Laura, there's another aspect of this. And Maggie Haberman pointed this out overnight. It's that the president was consulting with his personal attorney, Rudy Giuliani, about using his executive powers calling on the DOJ to launch this investigation.
You know, does that blur -- I mean, how much does that blur lines here? I mean, are there even lines? Are we just some blob or some amorphous mass of points that spread out over a page?
COATES: I think we're the amorphous mass now because remember he didn't go to the White House counsel or the people who represents the actual office position, not the incumbent. So he already knows that he's making a personal endeavor, a personal overture in many ways to try to oversee the executive branch.
Now it would seem that because the office of the presidency is that which actually oversees the Department of Justice, you would enlist the help of the people who are charged to protecting that particular office. He is not. He's gone through the personal route which gives you the idea there's more of an axe to grind as opposed to a procedural issue that's happening here at the executive branch.
But the overall theme is the same. From what Steve is talking about until now, because it's Rudy Giuliani who's been talking as his personal counsel about the notion of perjury traps. Now this discussion about an informant or a source has the smack of saying, well, they were trying to entrap through a conversation.
This overall theme is very, very distinct from what a source normally does but it goes with the personal momentum that the president is trying to generate. If they were after me, they wanted to entrap people who knew me, and if I speak to you, you will try to perjure me in many ways.
BERMAN: All right. Laura Coates, Steve Hall, thanks so much for being with us.
Not unrelated to all of this, happening now on Capitol Hill, top U.S. officials briefing lawmakers on current threats to U.S. elections.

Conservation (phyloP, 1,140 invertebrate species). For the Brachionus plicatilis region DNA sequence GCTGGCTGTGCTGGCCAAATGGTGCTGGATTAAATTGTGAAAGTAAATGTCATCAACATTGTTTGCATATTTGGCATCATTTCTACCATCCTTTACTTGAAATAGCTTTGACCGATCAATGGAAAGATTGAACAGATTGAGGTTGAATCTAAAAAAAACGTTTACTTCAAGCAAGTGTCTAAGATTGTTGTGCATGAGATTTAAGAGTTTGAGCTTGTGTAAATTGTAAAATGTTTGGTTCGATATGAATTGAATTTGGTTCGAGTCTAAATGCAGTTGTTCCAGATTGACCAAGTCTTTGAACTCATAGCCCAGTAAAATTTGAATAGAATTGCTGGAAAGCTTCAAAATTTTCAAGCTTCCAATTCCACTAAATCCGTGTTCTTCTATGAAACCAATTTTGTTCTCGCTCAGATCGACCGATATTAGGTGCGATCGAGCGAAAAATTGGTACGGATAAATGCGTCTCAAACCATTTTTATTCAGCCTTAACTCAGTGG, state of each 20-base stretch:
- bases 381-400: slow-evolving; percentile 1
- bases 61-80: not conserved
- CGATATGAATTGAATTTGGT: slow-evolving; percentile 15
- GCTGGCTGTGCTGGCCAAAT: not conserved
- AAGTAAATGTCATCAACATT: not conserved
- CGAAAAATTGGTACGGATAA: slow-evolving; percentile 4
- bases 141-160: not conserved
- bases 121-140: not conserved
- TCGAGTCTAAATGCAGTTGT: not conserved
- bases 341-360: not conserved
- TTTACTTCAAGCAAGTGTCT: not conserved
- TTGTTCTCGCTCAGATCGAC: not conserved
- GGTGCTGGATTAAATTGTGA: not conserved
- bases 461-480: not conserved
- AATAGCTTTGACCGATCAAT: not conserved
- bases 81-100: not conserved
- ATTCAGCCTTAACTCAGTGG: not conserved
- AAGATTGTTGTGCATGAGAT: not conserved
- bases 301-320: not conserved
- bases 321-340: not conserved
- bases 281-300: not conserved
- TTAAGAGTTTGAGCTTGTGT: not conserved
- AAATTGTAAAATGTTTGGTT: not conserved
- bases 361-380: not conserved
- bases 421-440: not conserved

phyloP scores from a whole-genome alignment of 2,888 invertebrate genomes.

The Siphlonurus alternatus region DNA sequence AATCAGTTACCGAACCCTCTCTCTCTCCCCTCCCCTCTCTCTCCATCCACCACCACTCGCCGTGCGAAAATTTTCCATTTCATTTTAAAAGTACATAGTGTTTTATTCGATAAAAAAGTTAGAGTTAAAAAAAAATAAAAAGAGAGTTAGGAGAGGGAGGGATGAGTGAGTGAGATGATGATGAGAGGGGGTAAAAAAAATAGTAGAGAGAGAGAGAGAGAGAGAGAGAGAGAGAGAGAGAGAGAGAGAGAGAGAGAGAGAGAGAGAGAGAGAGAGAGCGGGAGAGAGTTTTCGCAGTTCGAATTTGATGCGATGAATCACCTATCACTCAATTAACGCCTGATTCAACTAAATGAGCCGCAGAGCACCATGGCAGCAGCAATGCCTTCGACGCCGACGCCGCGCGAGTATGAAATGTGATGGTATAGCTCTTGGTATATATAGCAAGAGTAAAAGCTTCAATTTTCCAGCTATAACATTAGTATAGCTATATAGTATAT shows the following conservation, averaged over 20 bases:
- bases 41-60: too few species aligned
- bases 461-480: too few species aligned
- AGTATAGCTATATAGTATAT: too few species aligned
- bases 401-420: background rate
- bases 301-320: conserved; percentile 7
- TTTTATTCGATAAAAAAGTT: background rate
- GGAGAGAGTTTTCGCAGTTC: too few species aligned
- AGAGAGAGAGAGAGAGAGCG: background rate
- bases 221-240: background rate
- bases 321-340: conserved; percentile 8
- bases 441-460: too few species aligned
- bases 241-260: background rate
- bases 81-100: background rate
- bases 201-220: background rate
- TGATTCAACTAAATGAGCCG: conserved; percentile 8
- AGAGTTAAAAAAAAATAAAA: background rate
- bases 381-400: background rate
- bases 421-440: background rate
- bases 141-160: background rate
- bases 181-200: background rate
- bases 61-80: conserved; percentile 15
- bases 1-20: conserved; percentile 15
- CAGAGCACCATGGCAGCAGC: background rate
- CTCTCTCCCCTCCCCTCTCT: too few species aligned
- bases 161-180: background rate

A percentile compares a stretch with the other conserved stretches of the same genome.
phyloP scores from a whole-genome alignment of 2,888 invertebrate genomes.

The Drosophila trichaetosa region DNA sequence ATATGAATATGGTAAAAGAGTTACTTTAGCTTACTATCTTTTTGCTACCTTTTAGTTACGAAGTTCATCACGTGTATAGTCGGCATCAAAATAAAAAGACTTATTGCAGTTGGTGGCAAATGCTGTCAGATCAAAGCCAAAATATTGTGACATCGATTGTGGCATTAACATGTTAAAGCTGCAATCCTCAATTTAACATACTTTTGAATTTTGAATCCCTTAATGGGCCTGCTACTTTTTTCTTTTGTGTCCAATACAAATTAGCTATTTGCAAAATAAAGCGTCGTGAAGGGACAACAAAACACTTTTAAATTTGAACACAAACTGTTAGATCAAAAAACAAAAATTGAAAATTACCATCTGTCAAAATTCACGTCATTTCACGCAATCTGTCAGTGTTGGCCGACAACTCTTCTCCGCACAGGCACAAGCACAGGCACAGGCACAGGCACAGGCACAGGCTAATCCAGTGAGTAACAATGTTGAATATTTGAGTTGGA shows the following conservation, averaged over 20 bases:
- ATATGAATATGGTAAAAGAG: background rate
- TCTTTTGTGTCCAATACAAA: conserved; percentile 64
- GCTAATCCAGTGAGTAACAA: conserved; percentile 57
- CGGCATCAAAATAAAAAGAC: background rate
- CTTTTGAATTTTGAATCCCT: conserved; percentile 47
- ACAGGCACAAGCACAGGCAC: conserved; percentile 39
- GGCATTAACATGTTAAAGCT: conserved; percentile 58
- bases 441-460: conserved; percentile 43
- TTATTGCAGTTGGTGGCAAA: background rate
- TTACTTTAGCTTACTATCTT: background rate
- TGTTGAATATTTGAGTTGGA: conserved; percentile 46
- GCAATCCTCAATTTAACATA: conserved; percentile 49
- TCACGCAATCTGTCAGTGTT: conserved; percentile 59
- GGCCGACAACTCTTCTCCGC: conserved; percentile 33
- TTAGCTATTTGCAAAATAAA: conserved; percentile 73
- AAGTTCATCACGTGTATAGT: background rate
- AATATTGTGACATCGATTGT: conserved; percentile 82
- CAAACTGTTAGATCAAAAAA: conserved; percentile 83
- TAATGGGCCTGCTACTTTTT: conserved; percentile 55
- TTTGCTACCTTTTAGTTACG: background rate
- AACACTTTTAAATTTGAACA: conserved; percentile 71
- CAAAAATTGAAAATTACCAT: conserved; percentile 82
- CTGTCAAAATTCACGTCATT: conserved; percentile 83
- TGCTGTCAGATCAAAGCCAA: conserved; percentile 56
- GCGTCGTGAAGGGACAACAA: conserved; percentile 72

[09:10:06] HARLOW: Our Manu Raju is outside of that meeting. And this is a meeting where all members were invited. Not sure how many are there but what can you tell us about it?
MANU RAJU, CNN SENIOR CONGRESSIONAL CORRESPONDENT: Yes. Senior administration officials, Kirstjen Nielsen, Christopher Wray, FBI director, briefing members of the House about perceived vulnerability heading into the fall elections in 2018. And members who are emerging here are giving reactions, probably not surprisingly, along party lines, speaking to one Democratic Congressman Raja Krishnamoorthi of Illinois he said that I don't feel confident about what the administration is doing.
He heard what in his view was, quote, "a lot of bureaucratic responses," and not a real sweeping strategy in how to deal with the Russian threat specifically ahead of 2018. Republicans on the other hand say that they are more confident that the administration is taking steps, taking this seriously and has learned lessons about what happened in the 2016 elections that they could apply to 2018.
So we're still getting more from members as they emerge but already you're hearing just some concerns from Democrats not enough is being done. But again perhaps not surprisingly on Capitol Hill, members having different reactions depending on what side of the aisle they sit on this.
BERMAN: Shocked to see partisanship on Capitol Hill.
Manu Raju, thank you so much for policing it. South Korea's president on his way to the White House for talks. This
as top Trump aides are now questioning whether the president's meeting with Kim Jong-un will even happen. We have new developments. And did the administration blink in trade talks with China? Top Republican senator Marco Rubio says the White House is being out-negotiated.